There are many aspects of people with Down syndrome that we should consider a blessing. Their positive interactions with others, their cheerfulness and affection, and their nonjudgmental attitude are just a few examples. The question whether all people with Down syndrome need some kind of treatment is entirely personal and completely depends on the individual situation. Nevertheless, not every child with Down syndrome is as lucky as Jenn’s children. There are many places in the world that may not look at Down syndrome the way that Jenn does. For these children, finding a way to even partially restore cognition or preventing further deterioration in their learning and memory would be extremely important and helpful in their very competitive societies.
One other concern that I heard recently is about the fact that Down syndrome is a chromosomal disorder and that there is no way to remove the extra chromosome from every cell. Although this is indeed the case, we may not need to remove the entire extra chromosome 21 to counter the cognitive dysfunction associated with Down syndrome. Our previous work has shown that indeed there are a few genes on chromosome 21 whose overexpression could be linked to dysfunction of several brain areas in mouse models of Down syndrome. This means that finding a way to reduce the expression of these genes in the future could be a fundamental treatment for certain aspects of Down syndrome.
Thanks to advances in medical treatment and inclusion in society, people with Down syndrome live longer than ever before. Although this is good, it brings its own challenges. People with Down syndrome on average age faster and are at a much higher risk of developing dementia and early-onset Alzheimer’s disease. After the age of 40 years, the brains of people with Down syndrome look very similar to those of people with Alzheimer’s disease. The task for us is to find out how to prevent adults with Down syndrome from converting to Alzheimer’s disease later in their lives. There are at least 350,000 people with Down syndrome just in the US. Preventing even a fraction of this rather large group from developing Alzheimer’s disease is an important health issue.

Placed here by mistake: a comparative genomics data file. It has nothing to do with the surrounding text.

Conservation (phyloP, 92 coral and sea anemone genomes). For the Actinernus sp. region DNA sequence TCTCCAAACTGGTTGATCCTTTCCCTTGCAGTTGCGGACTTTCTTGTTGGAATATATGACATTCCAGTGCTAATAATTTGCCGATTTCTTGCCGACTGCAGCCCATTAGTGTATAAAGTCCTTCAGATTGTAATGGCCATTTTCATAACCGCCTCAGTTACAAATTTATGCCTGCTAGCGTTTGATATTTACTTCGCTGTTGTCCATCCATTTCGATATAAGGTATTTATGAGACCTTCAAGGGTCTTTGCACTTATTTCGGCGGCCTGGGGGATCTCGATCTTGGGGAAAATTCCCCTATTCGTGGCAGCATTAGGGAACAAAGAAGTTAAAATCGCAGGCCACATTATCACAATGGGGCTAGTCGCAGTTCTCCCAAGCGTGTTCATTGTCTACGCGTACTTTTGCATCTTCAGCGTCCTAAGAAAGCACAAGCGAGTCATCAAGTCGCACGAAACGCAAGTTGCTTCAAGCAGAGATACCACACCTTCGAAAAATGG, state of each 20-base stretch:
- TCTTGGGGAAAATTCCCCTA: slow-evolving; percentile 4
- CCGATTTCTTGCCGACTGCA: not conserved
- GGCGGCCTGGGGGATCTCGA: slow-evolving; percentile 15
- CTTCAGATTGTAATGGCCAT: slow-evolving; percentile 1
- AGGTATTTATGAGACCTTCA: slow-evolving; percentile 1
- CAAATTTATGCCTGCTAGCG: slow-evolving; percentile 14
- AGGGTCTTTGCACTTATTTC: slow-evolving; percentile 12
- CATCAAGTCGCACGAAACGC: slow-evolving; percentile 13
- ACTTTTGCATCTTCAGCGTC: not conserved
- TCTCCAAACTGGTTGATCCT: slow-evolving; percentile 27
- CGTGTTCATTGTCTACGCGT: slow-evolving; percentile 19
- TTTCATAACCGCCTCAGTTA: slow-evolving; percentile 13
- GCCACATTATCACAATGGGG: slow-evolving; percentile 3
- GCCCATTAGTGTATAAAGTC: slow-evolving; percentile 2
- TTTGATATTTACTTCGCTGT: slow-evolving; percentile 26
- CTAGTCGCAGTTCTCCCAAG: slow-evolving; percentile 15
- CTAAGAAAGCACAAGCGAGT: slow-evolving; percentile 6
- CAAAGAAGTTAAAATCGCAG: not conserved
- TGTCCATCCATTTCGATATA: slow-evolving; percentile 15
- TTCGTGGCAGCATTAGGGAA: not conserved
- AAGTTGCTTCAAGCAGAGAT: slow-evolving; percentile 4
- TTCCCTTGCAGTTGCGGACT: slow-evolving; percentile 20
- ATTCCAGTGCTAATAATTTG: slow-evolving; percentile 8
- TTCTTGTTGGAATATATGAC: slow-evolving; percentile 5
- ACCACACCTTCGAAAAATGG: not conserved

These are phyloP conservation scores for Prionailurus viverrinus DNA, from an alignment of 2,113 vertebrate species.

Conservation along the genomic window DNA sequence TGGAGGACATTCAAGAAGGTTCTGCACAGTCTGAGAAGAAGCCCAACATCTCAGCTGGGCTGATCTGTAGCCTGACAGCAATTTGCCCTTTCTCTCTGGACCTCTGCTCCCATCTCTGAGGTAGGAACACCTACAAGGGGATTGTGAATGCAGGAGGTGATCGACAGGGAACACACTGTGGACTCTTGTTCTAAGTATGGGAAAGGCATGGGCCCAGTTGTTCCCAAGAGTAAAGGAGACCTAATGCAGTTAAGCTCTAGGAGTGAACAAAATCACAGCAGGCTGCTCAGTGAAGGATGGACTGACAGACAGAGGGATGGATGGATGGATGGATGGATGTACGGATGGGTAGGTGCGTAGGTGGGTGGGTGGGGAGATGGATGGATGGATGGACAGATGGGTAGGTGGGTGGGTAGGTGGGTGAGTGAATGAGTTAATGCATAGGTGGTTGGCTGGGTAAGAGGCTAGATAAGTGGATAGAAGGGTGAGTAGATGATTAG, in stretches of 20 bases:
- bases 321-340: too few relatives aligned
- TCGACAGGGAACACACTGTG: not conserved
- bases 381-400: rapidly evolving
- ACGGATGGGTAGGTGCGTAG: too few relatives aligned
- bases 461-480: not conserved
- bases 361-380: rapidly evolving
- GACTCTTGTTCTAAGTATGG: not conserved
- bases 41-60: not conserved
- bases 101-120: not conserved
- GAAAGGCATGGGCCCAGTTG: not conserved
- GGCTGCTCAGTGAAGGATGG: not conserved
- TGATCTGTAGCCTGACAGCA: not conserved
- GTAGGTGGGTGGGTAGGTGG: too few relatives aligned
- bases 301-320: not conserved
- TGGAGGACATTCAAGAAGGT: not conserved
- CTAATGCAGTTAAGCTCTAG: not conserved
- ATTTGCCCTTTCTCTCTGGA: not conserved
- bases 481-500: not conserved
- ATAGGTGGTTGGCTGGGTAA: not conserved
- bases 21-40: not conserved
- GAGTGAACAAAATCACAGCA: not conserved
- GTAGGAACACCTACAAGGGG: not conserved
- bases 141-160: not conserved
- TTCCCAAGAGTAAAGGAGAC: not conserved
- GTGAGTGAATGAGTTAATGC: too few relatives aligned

I do believe that we should avoid giving false hope to people with Down syndrome and their families. But the only thing that keeps us going as parents and as researchers is the hope that one day, our children will live free of problems that are within our reach to somehow resolve.
(Sietske N. Heyn. Ph.D., also contributed to this post.)